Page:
iOS7 elements with HTML and CSS
Since the early beta versions of iOS7, front-end developers have been replicating features of the new interface with HTML and CSS. There are many implementations of control center popup, but people don’t seem to have implemented the useful elements.
Almost every app has a navigation bar. As a Cordova / PhoneGap developer, I thought it would be interesting to see if I could come close to implementing the new iOS7 UINavigationBar style in HTML and CSS, since no one else had (after googling and searching sites such as codepen).
The tricky part is obviously the transparency / blur / “frosting” effects, so here’s how I set about it.
Using background rgba for alpha transparency on the usual header element (absolute or fix positioned etc), I was able to show the content underneath. This works well but I couldn’t find a way to add any sort of blur effect to this element without distorting the header content.
The blur / frosting
I solved this by absolute positioning another element directly underneath the usual header element, with a lower z-index of the header but a higher z-index than the content underneath.
After a bit of fiddling I managed to get the values right and get it working pretty well.
I added iScroll to the mix, as I usually use this when developing mobile apps. It required a little modification to the usual setup (around the top positioning and adding a padding instead) but showcases the iOS7 style navigation well.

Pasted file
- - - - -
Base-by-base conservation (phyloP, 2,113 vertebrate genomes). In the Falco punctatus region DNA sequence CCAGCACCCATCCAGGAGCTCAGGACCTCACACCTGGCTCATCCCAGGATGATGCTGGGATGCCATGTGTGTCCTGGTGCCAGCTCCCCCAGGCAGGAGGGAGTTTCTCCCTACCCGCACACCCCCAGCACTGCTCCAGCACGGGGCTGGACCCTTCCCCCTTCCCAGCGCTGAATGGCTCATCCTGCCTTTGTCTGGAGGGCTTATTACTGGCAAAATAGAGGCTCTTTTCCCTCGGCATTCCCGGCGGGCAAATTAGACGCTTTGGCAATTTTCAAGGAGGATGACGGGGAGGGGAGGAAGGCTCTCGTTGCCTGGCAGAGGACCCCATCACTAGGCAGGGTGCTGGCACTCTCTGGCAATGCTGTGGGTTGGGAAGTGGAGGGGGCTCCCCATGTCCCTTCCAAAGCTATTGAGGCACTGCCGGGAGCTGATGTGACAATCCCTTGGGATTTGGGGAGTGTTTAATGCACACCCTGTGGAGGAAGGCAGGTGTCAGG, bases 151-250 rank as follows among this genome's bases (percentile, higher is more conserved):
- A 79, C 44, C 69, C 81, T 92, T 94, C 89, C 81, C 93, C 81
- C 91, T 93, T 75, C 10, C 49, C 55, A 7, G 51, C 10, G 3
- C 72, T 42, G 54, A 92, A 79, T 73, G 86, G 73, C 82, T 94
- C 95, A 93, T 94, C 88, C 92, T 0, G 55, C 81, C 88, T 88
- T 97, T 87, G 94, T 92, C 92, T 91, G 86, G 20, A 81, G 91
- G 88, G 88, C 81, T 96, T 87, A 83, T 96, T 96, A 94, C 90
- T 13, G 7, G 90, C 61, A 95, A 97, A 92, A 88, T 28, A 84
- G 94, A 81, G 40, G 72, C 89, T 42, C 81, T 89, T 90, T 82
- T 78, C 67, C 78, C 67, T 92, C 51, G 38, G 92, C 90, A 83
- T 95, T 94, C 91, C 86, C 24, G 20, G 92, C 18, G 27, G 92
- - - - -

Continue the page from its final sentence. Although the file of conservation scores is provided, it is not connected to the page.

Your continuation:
You can see a working demo and all the associated code here, feel free to fork and make your own changes or improvements. I’m also open to feedback as usual.
It turns out that I must have been tipsy to see the blur effect in the code above. It wasn’t actually applying the blur to elements underneath the header because they aren’t nested.
The only solution I could think up was to clone the body, convert this to a canvas and apply the blur to that. I then probe the scroll event to displace the blurred canvas at the correct y offset.
Sounds hacky, but it’s not too bad (other than hiding the header when cloning the body and forcing iScroll to show overflow until the canvas is generated, oh and pulling in additional 3rd party libraries and actually cloning the body in the first place…). Not sure it’s worth it, but I’ll do some performance testing.
The example code has been updated, feel free to fork.